T 6 Create an image displaying the normal length of the growing season of
your country. For
and T 3 (end). Verify the results with crop calendars, climatic data etc.
you will now be send back to the main structure of the course
R. and Stern, R.D., 1988. Methods for the Characterization of Variability of
Weather and Climate in Time and Space. Agricultural Environments; Characterization, Classification
and Mapping; Proceedings of the
Coulibaly, O (1995), Mise au point du cadre danalyse du système dalerte précoce, Projet de sécurité alimentaire et de nutrition ,PSAN/2414/BUR/06/92, Volume II, MARA, SG, DSAP, Ouagadougou
Diallo, A.A. & O.M. Turpeinen (1988): Estimation de la pluviometrie pentadaire au Burkina faso, par lindice de précipitation ESOC (EPI); ESA journal 11 (1987) = 12 (1988), 68 pps
Diepen,Van c. a., Rappoldt, c., Wolf j. and van Keulen, h., 1988. CWFS crop growth simulation model Wofost documentation version 4.1 centre for world food studies Amsterdam-Wageningen
FAO (1978): Report on the Agro-Ecological Zones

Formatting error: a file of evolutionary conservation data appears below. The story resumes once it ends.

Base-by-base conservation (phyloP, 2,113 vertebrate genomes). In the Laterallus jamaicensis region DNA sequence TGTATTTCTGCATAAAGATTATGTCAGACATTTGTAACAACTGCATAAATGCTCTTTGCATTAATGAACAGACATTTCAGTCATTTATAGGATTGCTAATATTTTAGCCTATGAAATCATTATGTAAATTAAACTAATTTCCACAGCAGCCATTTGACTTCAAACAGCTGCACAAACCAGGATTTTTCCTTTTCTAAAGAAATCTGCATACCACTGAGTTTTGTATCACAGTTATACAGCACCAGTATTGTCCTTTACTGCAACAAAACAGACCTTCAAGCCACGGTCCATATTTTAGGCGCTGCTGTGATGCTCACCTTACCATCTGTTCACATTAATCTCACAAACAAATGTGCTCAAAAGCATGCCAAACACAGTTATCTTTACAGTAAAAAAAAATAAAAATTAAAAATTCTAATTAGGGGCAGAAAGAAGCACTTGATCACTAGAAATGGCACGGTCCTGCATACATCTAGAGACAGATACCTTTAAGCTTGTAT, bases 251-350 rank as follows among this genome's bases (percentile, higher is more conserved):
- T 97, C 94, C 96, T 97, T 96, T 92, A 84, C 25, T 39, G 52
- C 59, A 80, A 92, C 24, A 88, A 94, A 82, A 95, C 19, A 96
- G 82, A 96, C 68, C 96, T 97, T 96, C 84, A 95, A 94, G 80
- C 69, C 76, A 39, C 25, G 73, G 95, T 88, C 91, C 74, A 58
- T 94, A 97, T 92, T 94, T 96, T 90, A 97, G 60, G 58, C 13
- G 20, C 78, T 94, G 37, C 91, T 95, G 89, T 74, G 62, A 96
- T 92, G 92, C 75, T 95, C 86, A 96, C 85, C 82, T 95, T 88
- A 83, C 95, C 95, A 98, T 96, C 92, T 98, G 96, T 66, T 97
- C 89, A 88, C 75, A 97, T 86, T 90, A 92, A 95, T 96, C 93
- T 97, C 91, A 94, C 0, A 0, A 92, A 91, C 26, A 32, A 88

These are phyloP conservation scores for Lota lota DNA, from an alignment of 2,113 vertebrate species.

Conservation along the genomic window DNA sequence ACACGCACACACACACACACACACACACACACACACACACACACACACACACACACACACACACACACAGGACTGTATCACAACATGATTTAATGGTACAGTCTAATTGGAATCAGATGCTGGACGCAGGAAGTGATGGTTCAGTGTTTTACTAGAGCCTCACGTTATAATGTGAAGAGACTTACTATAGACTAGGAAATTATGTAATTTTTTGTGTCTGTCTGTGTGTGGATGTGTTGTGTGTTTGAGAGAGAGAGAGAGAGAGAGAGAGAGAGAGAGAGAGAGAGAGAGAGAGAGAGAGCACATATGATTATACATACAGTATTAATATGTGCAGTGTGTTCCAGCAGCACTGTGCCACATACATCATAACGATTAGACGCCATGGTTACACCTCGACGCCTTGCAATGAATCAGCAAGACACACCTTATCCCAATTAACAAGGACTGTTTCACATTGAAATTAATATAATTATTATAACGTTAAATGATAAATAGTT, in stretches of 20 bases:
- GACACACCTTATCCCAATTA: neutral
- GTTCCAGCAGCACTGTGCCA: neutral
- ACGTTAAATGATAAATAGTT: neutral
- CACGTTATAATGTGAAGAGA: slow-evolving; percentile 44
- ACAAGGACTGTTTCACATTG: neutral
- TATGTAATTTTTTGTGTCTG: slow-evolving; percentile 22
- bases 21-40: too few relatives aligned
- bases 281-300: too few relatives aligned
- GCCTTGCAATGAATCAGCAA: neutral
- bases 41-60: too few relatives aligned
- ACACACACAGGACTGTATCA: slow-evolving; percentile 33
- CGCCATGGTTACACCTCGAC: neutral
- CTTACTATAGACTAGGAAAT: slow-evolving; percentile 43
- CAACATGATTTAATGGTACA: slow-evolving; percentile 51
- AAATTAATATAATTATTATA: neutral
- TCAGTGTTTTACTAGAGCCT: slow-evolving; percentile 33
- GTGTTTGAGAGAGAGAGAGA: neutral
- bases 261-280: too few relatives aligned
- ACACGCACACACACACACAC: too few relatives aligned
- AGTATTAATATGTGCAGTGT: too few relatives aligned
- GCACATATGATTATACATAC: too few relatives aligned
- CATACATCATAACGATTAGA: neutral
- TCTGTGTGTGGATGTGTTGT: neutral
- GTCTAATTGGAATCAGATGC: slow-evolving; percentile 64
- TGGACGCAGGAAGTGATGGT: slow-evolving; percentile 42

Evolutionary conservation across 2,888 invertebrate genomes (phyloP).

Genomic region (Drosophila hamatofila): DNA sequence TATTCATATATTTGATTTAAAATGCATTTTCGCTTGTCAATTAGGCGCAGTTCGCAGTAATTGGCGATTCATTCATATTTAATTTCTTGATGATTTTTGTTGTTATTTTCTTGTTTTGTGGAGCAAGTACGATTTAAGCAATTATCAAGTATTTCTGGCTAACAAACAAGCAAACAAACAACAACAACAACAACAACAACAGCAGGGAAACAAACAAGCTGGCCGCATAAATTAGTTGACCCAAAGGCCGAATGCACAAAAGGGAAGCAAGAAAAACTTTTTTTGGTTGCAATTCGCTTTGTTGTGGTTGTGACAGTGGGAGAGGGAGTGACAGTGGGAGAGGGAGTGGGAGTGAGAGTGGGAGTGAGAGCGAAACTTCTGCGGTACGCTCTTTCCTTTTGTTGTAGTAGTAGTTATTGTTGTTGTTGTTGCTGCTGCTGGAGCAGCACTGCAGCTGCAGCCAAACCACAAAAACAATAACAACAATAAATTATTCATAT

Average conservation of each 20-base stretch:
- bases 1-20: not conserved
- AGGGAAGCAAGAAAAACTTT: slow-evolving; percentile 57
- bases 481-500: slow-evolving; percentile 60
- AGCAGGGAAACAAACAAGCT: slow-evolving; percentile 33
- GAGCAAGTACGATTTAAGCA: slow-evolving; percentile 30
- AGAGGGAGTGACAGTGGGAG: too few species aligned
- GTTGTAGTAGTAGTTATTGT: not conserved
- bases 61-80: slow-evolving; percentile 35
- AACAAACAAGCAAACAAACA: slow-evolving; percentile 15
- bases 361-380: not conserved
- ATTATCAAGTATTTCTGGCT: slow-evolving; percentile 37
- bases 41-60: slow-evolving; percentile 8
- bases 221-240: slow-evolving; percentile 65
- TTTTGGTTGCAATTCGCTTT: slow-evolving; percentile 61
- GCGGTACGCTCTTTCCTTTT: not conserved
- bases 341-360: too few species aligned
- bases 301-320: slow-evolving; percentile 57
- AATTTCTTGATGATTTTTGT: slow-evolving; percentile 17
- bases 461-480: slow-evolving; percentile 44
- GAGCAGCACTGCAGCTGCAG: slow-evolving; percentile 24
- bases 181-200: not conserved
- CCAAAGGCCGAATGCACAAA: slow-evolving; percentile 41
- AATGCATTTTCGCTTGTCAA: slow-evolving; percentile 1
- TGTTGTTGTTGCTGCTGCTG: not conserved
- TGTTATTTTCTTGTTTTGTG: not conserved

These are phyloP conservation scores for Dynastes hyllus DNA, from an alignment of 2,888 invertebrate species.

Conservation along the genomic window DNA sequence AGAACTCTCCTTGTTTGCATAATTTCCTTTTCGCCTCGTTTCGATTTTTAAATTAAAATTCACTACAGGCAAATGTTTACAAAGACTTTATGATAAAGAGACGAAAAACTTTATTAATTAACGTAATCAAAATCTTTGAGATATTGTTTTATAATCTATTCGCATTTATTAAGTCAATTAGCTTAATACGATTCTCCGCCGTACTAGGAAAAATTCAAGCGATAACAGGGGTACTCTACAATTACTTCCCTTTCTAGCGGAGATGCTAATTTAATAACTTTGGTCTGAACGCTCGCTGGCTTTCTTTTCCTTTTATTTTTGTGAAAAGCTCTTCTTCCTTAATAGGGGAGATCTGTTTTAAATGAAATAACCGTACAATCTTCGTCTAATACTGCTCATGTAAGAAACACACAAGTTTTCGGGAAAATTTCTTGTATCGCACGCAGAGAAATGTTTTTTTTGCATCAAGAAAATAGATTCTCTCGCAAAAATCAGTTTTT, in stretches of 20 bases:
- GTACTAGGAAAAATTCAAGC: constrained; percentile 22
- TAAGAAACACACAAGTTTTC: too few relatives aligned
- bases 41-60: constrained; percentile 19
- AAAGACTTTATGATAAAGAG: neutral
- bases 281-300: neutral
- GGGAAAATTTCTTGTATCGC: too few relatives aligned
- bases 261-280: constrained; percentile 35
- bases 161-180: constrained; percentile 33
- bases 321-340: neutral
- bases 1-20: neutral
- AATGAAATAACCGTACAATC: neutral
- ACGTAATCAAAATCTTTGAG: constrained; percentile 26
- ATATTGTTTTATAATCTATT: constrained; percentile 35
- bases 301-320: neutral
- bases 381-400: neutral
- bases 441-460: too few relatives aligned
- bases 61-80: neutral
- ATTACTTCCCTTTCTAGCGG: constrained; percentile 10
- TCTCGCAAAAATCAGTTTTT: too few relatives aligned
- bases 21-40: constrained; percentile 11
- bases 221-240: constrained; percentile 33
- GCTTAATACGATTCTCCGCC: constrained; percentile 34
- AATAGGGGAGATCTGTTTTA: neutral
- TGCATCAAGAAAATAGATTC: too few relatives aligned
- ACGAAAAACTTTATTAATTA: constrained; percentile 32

Project. Vol.1 Methodology and Results for
FEWS/BF (1993): An index to characterize temporal patterns in NDVI at the end of the growing season, draft internal report
Groten,S.M.E., 1993 NDVI- Crop Monitoring
and early yield assessment of
Hagenzieker, F., 1985, Traditional Small Grain Production in West African
Henricksen, .B,L.,and Durkin, J.W.1985; Moisture availability, Cropping Period and Prospects for Early Warning of Famine in Ethiopia;HCA Bulletin 21,Jan.1985
Henricksen, .B,L.,and Durkin, J.W.,1986; Growing period and Drought early warning in Africa using satellite data; Int.J.Remote Sensing 1986. vol.7,No 11 pp. 1583-1608.
M.J. & K.R. Stockinger (1972): The effect of
planting date on the growth and yield of
Kassam,A.H. & D.J. Andrews (1975):
Effects of sowing date on growth, development and yield of photosensitive sorghum